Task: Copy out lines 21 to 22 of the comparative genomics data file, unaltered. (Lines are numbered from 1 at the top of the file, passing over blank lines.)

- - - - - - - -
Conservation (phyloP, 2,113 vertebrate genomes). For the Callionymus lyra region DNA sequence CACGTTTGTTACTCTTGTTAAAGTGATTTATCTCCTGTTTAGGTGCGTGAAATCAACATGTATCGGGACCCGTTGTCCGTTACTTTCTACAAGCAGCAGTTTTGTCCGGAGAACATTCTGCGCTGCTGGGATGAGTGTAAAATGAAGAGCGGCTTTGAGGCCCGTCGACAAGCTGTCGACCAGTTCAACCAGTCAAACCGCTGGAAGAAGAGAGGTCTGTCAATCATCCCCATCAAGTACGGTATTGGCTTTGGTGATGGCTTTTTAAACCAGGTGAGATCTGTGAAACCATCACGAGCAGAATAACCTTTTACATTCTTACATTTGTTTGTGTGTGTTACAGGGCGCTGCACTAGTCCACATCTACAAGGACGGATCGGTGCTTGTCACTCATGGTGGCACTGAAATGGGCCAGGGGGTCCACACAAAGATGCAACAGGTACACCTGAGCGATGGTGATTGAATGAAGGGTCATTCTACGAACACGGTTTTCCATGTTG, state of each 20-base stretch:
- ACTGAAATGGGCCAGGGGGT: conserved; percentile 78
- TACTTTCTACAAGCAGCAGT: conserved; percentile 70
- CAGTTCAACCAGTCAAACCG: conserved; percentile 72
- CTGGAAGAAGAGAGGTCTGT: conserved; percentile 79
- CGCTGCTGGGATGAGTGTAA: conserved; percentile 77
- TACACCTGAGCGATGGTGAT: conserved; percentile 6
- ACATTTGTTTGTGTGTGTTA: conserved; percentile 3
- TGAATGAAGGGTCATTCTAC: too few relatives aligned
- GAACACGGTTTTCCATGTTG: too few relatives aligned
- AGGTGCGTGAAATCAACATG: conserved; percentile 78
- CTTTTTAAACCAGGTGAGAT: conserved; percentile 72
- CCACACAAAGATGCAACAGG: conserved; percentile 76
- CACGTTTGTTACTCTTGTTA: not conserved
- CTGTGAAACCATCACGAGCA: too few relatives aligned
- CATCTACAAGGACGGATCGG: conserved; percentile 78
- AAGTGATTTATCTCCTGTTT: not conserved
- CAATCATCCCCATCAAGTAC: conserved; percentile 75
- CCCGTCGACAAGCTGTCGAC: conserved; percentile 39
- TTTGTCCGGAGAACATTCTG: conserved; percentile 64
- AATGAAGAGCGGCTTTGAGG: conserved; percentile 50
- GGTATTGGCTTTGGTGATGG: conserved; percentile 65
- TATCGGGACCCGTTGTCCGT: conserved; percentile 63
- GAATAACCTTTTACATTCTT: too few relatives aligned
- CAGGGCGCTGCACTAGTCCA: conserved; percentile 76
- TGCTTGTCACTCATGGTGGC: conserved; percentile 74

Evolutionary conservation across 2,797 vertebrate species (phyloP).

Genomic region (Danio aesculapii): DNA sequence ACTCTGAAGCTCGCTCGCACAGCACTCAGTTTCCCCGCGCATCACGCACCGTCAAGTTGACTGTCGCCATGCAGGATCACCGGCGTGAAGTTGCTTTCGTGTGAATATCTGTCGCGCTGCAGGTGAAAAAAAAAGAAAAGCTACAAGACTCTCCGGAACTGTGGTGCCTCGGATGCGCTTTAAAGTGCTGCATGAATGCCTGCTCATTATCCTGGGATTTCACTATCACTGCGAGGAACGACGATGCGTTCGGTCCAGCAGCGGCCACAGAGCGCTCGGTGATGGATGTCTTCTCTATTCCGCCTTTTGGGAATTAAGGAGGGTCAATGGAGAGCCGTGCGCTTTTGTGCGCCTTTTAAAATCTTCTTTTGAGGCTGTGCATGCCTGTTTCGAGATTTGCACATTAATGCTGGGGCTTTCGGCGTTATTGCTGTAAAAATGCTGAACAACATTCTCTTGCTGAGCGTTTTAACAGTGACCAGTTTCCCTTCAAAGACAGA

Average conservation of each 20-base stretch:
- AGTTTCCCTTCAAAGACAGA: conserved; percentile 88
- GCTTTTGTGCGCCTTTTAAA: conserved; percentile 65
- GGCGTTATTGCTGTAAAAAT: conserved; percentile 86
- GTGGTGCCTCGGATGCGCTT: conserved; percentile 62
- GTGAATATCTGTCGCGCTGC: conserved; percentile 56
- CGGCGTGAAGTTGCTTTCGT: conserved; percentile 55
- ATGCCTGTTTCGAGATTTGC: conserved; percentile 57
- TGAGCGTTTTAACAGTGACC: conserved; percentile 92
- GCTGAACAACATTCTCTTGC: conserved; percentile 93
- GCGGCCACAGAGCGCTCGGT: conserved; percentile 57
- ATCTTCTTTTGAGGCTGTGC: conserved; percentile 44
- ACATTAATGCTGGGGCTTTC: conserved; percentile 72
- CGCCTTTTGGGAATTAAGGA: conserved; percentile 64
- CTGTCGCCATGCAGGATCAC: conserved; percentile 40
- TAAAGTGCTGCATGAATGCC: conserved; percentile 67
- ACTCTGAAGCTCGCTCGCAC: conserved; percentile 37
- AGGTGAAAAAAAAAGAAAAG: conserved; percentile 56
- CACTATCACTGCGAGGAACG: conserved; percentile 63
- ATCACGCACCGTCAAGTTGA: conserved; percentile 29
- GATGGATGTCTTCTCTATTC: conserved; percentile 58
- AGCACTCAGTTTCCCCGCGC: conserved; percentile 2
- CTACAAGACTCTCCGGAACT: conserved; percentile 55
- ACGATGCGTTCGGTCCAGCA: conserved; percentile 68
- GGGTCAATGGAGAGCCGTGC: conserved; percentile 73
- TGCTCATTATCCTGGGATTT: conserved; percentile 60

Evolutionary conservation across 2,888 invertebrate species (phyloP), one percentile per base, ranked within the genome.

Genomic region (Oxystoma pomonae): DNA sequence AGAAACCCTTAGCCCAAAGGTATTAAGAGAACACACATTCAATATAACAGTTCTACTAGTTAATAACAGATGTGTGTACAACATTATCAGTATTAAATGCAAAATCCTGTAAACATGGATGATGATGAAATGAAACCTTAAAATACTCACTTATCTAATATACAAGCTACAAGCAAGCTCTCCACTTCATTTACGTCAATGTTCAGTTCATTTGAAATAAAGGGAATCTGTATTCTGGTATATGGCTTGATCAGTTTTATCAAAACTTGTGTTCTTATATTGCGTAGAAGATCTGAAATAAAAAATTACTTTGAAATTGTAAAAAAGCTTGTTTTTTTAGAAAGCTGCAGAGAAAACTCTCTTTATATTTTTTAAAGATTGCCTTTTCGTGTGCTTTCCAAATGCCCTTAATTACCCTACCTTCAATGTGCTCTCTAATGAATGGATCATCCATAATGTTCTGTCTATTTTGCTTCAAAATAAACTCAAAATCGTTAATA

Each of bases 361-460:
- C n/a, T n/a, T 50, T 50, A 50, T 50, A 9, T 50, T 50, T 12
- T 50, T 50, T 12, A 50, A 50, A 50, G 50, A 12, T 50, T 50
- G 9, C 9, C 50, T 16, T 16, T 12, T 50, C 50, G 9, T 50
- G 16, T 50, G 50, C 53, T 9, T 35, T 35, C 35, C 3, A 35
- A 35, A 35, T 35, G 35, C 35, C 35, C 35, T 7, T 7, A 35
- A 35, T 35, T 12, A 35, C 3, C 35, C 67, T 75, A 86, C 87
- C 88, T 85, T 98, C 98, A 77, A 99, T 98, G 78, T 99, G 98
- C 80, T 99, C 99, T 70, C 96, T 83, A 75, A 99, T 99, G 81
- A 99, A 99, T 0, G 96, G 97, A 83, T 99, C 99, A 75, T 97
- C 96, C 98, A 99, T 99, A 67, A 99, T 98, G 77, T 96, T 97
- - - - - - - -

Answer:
- AATGAAGAGCGGCTTTGAGG: conserved; percentile 50
- GGTATTGGCTTTGGTGATGG: conserved; percentile 65